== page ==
The organization and military elements are very significant in transforming potential power into actual power. Without proper organization and leadership, and military equipment, the national power may not develop and express itself in any positive manner.
The specificity of Power:
The problem of a proper evaluation of power is intimately linked with the credibility of power. A threat that is not credible has no meaning in the game of power. But the problem of the credibility of power is further linked with the specificity of power. That is to say, that no particular type of power can be such that it can be applied in any form and any condition.
Even the huge stock of nuclear weapons will be a meaningless deterrent if the rival thinks that these weapons will not be used, while less destructive weapons can be proved fearful for the opponent if it considers that those weapons will be used against it. If all the above errors are sought to be avoided assiduously, then national power cannot be measured exactly. At best, it remains a matter of conjecture.
Limitations On National Power:
Howsoever powerful a county may be and possess one of as many elements of power as possible, it ca of arbitrary and authoritative manner at int National power operates within certain Limitations. These act as restrictions on state action. The major limitations of national power are as follows:
Though many thinkers like Machiavelli and Hobbes deny international morality, yet many others accept the existence of international morality. Men profess to follow certain moral rules whether they act as individuals or as statesmen and seldom make any distinction, at least in principle, about the nature of these binding rules. But in reality, they do draw such distinction.
For example, when they Work as statesmen, they claim an exemption for certain acts on the ground of necessity, which they would never justify in their private capacity. Therefore, in fact, there exists a contradiction between moral command and the requirement of successful action.
Meaning. International morality or ethics is the combination of the standards, norms, and values that nation-states and international organizations think they should observe in their relations.
These norms or values may originate from desires and attitudes, from social customs and traditions the developments regularly influence them in the sphere of science and technology.
One of the most crucial and clearly understood items in this code is the obligation not to harm others or delict unnecessary suffering on other human beings except for some higher objective held, rightly or wrongly, to justify a derogation from this general obligation.37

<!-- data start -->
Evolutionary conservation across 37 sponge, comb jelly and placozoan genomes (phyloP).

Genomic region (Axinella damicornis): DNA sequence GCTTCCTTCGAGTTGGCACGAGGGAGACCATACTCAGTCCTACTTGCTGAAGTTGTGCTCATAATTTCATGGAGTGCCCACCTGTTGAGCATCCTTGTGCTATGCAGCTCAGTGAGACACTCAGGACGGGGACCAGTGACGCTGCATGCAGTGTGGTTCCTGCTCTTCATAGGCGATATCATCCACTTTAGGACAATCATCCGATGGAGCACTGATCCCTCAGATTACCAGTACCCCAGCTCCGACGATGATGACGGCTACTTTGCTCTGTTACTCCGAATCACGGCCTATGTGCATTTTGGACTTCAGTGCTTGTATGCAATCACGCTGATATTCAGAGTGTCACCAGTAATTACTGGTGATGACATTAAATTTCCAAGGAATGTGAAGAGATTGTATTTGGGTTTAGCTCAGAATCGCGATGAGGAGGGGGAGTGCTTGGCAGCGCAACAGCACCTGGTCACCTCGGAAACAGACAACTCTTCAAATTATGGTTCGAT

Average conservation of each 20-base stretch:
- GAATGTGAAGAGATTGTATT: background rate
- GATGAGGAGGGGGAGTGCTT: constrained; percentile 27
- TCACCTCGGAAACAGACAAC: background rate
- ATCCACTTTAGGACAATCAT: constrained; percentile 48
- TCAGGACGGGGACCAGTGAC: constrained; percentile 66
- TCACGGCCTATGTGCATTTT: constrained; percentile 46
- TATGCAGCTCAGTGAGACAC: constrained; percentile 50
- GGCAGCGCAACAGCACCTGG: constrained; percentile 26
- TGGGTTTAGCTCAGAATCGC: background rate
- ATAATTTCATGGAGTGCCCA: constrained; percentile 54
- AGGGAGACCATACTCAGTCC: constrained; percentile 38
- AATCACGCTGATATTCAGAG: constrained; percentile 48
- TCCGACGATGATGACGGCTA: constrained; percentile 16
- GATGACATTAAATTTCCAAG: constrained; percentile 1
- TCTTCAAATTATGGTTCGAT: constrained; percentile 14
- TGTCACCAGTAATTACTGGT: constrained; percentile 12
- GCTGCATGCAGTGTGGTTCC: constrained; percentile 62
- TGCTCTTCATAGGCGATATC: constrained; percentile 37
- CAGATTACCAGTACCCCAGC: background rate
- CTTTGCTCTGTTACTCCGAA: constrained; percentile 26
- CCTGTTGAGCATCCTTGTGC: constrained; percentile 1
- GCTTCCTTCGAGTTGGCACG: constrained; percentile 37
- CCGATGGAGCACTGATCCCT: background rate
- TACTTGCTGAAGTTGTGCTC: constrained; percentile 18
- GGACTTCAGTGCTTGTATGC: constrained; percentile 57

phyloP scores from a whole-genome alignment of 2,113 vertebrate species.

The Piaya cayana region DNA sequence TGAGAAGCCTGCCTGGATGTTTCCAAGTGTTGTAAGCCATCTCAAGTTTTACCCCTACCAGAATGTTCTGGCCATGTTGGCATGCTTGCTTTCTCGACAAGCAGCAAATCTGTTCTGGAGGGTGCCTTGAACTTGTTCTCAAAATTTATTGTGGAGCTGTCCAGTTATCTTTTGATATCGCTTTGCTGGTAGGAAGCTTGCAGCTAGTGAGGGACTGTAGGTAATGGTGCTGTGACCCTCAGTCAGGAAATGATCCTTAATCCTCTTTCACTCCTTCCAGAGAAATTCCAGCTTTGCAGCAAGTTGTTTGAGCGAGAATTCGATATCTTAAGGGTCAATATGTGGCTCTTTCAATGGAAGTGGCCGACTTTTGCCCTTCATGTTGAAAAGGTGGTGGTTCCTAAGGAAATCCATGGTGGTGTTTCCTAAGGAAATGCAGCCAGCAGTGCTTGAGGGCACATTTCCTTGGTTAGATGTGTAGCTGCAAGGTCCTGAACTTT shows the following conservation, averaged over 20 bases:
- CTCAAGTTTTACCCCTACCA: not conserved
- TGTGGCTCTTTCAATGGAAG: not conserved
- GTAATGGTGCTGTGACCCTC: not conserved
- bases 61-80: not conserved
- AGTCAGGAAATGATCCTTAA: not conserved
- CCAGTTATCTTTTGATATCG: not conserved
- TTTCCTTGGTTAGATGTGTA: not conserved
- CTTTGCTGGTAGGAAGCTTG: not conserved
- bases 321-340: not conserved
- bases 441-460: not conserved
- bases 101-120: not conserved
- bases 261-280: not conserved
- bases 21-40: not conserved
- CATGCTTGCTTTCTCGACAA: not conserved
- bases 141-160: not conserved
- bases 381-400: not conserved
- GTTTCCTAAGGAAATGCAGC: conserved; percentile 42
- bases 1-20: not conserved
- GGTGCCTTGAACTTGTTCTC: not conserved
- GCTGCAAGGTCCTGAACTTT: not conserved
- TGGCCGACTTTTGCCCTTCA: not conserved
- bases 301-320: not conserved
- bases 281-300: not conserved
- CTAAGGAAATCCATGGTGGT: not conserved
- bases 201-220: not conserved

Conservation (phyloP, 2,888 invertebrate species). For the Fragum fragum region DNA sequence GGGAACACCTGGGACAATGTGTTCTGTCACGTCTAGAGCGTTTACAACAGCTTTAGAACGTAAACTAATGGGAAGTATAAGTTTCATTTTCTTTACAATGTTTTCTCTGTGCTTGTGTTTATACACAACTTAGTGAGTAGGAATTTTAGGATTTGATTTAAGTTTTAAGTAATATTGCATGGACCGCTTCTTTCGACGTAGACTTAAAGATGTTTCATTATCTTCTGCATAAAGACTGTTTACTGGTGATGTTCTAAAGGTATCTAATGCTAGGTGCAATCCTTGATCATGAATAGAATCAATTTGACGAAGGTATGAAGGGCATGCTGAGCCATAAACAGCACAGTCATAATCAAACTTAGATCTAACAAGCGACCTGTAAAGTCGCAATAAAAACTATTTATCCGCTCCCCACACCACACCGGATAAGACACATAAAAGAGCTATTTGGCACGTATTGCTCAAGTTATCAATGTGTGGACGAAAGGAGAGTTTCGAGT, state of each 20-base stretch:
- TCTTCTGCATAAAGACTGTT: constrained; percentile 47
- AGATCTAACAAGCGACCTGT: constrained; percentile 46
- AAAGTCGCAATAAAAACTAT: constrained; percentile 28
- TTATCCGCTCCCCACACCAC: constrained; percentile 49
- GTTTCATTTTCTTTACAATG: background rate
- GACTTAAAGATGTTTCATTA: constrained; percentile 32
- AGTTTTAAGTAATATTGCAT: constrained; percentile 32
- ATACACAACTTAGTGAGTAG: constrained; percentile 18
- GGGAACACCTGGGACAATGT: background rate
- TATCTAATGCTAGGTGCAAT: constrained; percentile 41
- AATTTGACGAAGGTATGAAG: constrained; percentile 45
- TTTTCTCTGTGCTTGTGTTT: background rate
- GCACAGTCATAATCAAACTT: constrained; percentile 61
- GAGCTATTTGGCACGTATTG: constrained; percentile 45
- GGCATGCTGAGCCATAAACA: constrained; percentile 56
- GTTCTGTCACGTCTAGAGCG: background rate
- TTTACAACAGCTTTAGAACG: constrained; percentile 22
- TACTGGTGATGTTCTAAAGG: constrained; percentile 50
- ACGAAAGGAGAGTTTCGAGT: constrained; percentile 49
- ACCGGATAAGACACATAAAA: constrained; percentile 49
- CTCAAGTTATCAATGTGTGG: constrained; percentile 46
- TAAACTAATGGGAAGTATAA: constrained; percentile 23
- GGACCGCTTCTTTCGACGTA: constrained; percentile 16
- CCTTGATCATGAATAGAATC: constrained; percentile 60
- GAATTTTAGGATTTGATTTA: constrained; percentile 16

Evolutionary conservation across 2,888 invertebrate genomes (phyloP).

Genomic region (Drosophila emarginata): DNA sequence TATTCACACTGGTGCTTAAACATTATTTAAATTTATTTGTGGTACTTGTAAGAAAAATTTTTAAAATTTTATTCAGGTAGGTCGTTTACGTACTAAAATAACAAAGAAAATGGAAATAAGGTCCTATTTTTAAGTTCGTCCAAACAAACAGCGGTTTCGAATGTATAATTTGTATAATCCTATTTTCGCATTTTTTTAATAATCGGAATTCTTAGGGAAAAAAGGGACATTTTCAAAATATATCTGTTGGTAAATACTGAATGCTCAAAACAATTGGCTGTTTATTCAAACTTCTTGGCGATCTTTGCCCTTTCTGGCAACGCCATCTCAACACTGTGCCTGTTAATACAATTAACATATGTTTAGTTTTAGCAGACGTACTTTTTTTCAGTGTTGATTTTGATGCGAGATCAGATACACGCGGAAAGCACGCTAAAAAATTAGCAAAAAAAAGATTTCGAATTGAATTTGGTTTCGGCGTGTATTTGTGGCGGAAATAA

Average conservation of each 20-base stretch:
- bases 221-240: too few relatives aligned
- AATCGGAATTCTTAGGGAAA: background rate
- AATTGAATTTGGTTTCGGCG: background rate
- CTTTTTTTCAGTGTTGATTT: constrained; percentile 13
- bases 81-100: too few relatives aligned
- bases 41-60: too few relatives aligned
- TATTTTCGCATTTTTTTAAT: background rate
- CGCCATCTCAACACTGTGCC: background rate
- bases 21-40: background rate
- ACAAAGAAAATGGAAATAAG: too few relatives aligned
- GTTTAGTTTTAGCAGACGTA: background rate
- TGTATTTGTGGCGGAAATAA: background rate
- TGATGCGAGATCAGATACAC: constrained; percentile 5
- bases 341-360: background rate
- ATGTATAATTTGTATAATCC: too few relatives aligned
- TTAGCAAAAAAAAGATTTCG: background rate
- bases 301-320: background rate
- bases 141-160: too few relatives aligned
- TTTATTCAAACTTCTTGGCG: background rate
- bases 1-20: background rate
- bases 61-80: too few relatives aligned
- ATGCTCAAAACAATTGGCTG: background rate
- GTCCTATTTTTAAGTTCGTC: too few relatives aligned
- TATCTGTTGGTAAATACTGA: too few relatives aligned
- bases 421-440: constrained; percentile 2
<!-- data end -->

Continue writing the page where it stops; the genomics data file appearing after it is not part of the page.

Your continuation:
Operation of International Morality:
Had the struggle for power taken the independent course, it would have converted the world into the Hobbesian state of war and might have been right. In practice, moral norms operate in the civilized world, and in their presence, power struggles cannot go unbridled.
To preserve society, in the words of Morgenthau, certain moral precepts have been put forward which the statesmen and diplomats ought to take to heart to make relations between nations more peaceful and less anarchic, such as the keeping of promises, trust, in other words, fair dealing, respect for international law, protection of minorities, repudiation of war as an instrument of national policy.38
Morgenthau further explains how international morality operates to protect human life and check the occurrence of war. First, international morality protects human life in peace by renouncing the assassination of the leaders of the opponent countries, the technique of giving poison, treachery, etc. Such policies may still be desirable and possible, but morally these are rebuked and difficult to execute.
“Moral limitations of the same kind protect in times of peace the lives not only of outstanding individuals but also of large groups, even of whole nations whose destruction would be both politically desirable and feasible.”39
Second, similar moral limitations Operate in times of war. They protect civilians and those combatants who are unable or unwilling to fight. Both statesmen and army leaders admit that, as only the armed forces participate in combat activities, it is undesirable to make the civilian population the major target of their attack If the army commanders isolate this moral principle of not attacking the civilian population unnecessarily or beyond reasonable limits and indulge in ruthless civilian killings, they have to face a condemnation at home and abroad.